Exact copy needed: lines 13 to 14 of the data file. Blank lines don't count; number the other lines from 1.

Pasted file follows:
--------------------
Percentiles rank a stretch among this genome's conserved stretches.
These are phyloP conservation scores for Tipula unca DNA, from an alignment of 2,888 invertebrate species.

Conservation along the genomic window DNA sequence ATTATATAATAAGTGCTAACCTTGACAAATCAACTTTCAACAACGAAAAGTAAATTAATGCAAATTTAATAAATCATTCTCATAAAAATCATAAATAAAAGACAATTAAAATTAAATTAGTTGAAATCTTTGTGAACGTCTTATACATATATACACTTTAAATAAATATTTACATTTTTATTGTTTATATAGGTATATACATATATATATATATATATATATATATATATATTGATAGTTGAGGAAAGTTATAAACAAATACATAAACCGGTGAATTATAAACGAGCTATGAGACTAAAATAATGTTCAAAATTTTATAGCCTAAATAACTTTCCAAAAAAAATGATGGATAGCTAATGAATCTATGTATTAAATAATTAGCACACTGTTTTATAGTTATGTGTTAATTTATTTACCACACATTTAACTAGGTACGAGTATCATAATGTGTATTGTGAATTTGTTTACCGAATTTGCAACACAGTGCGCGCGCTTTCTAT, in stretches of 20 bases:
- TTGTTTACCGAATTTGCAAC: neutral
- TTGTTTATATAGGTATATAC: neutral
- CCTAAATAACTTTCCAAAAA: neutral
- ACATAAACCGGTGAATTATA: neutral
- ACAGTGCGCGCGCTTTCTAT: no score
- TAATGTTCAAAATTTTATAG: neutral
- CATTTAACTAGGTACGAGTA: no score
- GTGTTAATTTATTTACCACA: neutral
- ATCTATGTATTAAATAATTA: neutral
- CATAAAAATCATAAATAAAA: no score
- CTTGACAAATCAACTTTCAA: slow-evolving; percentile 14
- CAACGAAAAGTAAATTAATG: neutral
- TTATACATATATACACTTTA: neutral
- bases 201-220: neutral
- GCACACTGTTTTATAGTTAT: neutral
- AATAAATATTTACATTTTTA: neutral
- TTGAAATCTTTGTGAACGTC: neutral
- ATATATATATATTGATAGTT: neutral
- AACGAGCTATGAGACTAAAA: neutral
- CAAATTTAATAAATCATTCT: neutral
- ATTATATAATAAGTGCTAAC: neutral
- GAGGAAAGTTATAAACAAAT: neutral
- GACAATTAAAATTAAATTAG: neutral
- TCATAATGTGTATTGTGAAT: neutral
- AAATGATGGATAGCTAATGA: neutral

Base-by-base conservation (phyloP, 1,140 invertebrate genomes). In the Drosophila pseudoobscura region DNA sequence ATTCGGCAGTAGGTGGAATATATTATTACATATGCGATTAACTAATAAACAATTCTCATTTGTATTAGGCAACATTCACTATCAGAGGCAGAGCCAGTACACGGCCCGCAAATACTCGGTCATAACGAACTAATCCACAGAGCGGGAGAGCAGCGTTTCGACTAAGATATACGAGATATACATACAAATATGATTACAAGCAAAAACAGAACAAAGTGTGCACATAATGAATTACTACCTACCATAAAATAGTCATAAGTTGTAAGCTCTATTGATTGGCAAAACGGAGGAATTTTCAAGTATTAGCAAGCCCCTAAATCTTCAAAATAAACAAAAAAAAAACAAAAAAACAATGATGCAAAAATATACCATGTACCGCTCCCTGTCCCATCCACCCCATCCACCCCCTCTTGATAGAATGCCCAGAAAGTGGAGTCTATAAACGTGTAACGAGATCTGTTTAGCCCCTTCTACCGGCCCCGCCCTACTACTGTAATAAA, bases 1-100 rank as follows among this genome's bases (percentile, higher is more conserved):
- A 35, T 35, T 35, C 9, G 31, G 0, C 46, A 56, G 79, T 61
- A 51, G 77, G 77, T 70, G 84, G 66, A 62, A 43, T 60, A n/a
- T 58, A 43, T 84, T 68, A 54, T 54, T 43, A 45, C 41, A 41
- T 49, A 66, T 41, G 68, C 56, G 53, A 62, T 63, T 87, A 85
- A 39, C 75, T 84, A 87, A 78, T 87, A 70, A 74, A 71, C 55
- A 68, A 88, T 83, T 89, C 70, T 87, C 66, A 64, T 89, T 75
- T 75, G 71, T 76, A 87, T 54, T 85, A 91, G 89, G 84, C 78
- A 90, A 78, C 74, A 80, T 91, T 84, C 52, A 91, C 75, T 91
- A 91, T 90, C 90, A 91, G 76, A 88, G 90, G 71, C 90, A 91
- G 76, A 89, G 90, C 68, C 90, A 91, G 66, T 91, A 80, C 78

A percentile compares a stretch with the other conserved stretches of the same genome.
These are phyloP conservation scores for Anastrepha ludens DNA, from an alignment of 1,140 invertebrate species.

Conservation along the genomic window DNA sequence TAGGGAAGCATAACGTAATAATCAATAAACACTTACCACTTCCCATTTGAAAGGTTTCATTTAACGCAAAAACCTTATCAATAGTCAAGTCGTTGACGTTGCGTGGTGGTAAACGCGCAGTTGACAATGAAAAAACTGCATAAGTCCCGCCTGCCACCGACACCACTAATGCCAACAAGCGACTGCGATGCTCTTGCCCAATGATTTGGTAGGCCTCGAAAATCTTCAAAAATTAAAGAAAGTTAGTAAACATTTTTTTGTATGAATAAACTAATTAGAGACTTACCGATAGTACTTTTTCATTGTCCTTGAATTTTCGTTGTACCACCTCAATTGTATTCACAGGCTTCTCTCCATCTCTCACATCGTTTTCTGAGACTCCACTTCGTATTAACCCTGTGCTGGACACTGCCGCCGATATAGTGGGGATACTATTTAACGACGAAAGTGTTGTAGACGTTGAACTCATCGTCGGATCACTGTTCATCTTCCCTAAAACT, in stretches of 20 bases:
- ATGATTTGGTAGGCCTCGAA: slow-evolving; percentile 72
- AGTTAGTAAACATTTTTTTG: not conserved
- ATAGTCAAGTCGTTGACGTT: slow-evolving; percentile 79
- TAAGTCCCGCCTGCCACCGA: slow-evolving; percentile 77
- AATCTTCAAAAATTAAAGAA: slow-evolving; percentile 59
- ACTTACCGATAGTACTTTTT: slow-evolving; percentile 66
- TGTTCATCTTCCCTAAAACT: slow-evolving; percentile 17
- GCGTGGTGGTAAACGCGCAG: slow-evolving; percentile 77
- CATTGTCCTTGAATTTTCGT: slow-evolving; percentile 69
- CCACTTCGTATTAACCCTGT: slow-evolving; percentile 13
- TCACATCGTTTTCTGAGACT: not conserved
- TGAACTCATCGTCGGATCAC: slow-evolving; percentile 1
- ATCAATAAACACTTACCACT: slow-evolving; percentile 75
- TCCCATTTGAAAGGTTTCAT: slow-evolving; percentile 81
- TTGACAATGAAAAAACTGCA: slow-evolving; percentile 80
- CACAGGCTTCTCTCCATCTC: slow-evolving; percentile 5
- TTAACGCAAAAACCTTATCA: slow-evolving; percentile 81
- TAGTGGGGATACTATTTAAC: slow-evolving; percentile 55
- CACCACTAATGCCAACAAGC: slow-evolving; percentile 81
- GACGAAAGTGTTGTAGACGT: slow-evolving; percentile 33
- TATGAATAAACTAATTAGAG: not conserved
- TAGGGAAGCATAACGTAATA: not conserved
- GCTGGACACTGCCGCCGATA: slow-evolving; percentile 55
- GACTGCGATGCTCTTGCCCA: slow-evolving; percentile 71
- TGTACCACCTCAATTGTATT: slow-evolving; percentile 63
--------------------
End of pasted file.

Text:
- CATAAAAATCATAAATAAAA: no score
- CTTGACAAATCAACTTTCAA: slow-evolving; percentile 14